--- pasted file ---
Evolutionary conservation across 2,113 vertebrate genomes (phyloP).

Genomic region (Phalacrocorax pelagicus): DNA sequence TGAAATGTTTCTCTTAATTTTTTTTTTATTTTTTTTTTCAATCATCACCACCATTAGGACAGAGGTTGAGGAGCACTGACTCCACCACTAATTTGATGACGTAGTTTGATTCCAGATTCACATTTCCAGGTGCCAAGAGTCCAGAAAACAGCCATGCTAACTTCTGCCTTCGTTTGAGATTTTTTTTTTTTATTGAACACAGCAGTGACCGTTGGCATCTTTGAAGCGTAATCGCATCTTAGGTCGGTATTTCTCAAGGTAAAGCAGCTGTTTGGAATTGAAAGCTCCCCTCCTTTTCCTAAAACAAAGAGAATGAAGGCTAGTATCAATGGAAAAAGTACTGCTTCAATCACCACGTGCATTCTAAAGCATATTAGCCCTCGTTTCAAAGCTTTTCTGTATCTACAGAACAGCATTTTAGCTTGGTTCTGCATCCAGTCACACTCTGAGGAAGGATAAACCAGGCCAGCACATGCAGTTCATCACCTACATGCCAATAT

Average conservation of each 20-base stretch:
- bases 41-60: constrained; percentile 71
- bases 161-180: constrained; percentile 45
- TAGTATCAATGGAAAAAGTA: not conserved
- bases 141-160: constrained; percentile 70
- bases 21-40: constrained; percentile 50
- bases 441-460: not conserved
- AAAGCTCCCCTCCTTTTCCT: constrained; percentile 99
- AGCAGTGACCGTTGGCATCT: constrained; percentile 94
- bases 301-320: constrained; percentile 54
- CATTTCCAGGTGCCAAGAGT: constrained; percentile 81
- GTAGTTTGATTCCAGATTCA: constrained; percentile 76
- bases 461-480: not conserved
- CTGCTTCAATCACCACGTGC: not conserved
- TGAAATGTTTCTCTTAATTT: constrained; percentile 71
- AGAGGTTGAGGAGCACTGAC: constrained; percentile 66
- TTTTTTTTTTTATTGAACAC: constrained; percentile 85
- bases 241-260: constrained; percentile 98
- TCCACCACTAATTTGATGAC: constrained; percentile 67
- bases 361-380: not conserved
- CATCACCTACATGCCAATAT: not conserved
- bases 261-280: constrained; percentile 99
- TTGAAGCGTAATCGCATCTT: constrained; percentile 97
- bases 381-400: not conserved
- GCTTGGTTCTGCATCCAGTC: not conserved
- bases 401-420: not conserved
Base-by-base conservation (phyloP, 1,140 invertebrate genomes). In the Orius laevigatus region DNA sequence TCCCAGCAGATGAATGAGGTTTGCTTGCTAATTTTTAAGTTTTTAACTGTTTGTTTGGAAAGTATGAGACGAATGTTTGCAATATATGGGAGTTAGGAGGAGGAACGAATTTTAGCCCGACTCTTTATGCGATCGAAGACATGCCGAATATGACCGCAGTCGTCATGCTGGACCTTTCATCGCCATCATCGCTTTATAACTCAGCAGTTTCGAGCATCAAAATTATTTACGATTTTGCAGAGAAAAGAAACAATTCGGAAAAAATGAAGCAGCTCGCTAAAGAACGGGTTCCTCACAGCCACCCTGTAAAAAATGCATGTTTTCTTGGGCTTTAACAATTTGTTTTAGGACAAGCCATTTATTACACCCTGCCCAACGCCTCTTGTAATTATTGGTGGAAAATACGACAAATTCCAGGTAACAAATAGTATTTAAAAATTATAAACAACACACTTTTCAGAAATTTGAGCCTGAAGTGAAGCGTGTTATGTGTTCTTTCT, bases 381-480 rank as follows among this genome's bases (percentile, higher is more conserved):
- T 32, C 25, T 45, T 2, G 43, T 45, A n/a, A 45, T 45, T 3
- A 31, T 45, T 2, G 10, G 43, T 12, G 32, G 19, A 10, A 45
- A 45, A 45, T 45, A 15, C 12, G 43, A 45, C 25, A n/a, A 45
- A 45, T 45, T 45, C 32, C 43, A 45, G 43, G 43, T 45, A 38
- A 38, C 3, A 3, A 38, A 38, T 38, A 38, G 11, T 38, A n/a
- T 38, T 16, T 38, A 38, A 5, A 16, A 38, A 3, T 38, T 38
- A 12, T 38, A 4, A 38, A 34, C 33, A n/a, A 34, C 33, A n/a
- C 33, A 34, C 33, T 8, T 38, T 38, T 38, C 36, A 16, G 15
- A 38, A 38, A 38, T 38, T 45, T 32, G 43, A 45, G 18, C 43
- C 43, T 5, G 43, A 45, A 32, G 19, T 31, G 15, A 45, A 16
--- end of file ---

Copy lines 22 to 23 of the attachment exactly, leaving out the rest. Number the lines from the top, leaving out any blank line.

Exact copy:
- bases 361-380: not conserved
- CATCACCTACATGCCAATAT: not conserved